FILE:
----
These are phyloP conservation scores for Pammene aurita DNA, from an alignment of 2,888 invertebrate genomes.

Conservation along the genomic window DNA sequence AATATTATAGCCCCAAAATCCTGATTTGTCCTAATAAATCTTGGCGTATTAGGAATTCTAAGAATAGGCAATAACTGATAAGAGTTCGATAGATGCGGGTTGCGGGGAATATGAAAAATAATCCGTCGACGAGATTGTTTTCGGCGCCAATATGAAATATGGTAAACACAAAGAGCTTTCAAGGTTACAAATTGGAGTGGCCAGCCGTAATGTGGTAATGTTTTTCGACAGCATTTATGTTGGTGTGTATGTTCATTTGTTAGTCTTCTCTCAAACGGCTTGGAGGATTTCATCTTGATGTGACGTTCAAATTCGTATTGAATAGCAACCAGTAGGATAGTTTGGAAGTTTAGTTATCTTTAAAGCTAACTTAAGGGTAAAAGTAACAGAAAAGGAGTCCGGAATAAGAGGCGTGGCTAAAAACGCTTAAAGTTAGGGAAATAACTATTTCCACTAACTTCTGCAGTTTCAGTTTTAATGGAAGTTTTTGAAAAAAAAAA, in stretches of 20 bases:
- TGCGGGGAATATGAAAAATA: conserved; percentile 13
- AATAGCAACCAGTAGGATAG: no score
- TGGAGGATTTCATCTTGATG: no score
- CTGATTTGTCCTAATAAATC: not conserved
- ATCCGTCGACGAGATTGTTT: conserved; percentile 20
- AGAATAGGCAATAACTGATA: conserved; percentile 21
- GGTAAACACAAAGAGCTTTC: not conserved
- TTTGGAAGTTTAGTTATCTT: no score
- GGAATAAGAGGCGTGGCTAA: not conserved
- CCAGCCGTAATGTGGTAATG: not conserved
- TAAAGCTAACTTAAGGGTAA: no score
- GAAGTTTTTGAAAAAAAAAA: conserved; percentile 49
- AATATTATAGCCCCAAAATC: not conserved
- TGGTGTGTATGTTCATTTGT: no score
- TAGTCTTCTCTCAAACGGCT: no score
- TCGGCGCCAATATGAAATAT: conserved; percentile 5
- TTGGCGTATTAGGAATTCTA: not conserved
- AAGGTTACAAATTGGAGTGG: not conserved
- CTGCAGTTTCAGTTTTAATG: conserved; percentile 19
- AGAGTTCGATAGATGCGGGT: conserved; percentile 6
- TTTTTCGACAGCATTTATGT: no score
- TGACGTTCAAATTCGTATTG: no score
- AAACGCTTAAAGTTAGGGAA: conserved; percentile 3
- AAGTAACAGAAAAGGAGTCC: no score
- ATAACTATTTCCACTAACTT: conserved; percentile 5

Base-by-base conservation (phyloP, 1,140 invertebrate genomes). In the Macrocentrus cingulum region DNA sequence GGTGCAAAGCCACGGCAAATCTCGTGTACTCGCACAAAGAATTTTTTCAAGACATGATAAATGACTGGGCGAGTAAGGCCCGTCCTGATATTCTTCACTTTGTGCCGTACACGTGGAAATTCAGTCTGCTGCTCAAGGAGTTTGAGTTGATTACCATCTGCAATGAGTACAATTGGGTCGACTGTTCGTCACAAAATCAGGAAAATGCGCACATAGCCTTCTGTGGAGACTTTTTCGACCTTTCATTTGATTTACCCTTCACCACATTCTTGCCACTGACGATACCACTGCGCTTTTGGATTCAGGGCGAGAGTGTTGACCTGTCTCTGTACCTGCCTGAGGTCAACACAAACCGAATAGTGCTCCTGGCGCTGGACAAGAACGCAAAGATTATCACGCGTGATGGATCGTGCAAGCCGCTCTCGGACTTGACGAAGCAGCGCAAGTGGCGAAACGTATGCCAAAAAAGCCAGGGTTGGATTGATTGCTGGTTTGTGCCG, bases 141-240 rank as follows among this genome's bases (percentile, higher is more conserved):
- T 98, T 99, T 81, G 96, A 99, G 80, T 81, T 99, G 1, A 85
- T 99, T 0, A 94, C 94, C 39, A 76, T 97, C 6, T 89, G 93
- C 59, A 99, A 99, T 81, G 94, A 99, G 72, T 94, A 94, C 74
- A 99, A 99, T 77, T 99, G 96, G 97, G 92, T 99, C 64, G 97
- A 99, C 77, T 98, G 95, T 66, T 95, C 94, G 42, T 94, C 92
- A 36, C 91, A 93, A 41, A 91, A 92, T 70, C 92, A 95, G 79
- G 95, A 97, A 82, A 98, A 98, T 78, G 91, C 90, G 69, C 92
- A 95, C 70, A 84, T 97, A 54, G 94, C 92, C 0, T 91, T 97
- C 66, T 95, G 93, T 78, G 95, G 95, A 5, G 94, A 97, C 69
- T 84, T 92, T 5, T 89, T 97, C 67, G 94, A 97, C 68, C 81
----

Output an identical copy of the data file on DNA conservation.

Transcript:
These are phyloP conservation scores for Pammene aurita DNA, from an alignment of 2,888 invertebrate genomes.

Conservation along the genomic window DNA sequence AATATTATAGCCCCAAAATCCTGATTTGTCCTAATAAATCTTGGCGTATTAGGAATTCTAAGAATAGGCAATAACTGATAAGAGTTCGATAGATGCGGGTTGCGGGGAATATGAAAAATAATCCGTCGACGAGATTGTTTTCGGCGCCAATATGAAATATGGTAAACACAAAGAGCTTTCAAGGTTACAAATTGGAGTGGCCAGCCGTAATGTGGTAATGTTTTTCGACAGCATTTATGTTGGTGTGTATGTTCATTTGTTAGTCTTCTCTCAAACGGCTTGGAGGATTTCATCTTGATGTGACGTTCAAATTCGTATTGAATAGCAACCAGTAGGATAGTTTGGAAGTTTAGTTATCTTTAAAGCTAACTTAAGGGTAAAAGTAACAGAAAAGGAGTCCGGAATAAGAGGCGTGGCTAAAAACGCTTAAAGTTAGGGAAATAACTATTTCCACTAACTTCTGCAGTTTCAGTTTTAATGGAAGTTTTTGAAAAAAAAAA, in stretches of 20 bases:
- TGCGGGGAATATGAAAAATA: conserved; percentile 13
- AATAGCAACCAGTAGGATAG: no score
- TGGAGGATTTCATCTTGATG: no score
- CTGATTTGTCCTAATAAATC: not conserved
- ATCCGTCGACGAGATTGTTT: conserved; percentile 20
- AGAATAGGCAATAACTGATA: conserved; percentile 21
- GGTAAACACAAAGAGCTTTC: not conserved
- TTTGGAAGTTTAGTTATCTT: no score
- GGAATAAGAGGCGTGGCTAA: not conserved
- CCAGCCGTAATGTGGTAATG: not conserved
- TAAAGCTAACTTAAGGGTAA: no score
- GAAGTTTTTGAAAAAAAAAA: conserved; percentile 49
- AATATTATAGCCCCAAAATC: not conserved
- TGGTGTGTATGTTCATTTGT: no score
- TAGTCTTCTCTCAAACGGCT: no score
- TCGGCGCCAATATGAAATAT: conserved; percentile 5
- TTGGCGTATTAGGAATTCTA: not conserved
- AAGGTTACAAATTGGAGTGG: not conserved
- CTGCAGTTTCAGTTTTAATG: conserved; percentile 19
- AGAGTTCGATAGATGCGGGT: conserved; percentile 6
- TTTTTCGACAGCATTTATGT: no score
- TGACGTTCAAATTCGTATTG: no score
- AAACGCTTAAAGTTAGGGAA: conserved; percentile 3
- AAGTAACAGAAAAGGAGTCC: no score
- ATAACTATTTCCACTAACTT: conserved; percentile 5

Base-by-base conservation (phyloP, 1,140 invertebrate genomes). In the Macrocentrus cingulum region DNA sequence GGTGCAAAGCCACGGCAAATCTCGTGTACTCGCACAAAGAATTTTTTCAAGACATGATAAATGACTGGGCGAGTAAGGCCCGTCCTGATATTCTTCACTTTGTGCCGTACACGTGGAAATTCAGTCTGCTGCTCAAGGAGTTTGAGTTGATTACCATCTGCAATGAGTACAATTGGGTCGACTGTTCGTCACAAAATCAGGAAAATGCGCACATAGCCTTCTGTGGAGACTTTTTCGACCTTTCATTTGATTTACCCTTCACCACATTCTTGCCACTGACGATACCACTGCGCTTTTGGATTCAGGGCGAGAGTGTTGACCTGTCTCTGTACCTGCCTGAGGTCAACACAAACCGAATAGTGCTCCTGGCGCTGGACAAGAACGCAAAGATTATCACGCGTGATGGATCGTGCAAGCCGCTCTCGGACTTGACGAAGCAGCGCAAGTGGCGAAACGTATGCCAAAAAAGCCAGGGTTGGATTGATTGCTGGTTTGTGCCG, bases 141-240 rank as follows among this genome's bases (percentile, higher is more conserved):
- T 98, T 99, T 81, G 96, A 99, G 80, T 81, T 99, G 1, A 85
- T 99, T 0, A 94, C 94, C 39, A 76, T 97, C 6, T 89, G 93
- C 59, A 99, A 99, T 81, G 94, A 99, G 72, T 94, A 94, C 74
- A 99, A 99, T 77, T 99, G 96, G 97, G 92, T 99, C 64, G 97
- A 99, C 77, T 98, G 95, T 66, T 95, C 94, G 42, T 94, C 92
- A 36, C 91, A 93, A 41, A 91, A 92, T 70, C 92, A 95, G 79
- G 95, A 97, A 82, A 98, A 98, T 78, G 91, C 90, G 69, C 92
- A 95, C 70, A 84, T 97, A 54, G 94, C 92, C 0, T 91, T 97
- C 66, T 95, G 93, T 78, G 95, G 95, A 5, G 94, A 97, C 69
- T 84, T 92, T 5, T 89, T 97, C 67, G 94, A 97, C 68, C 81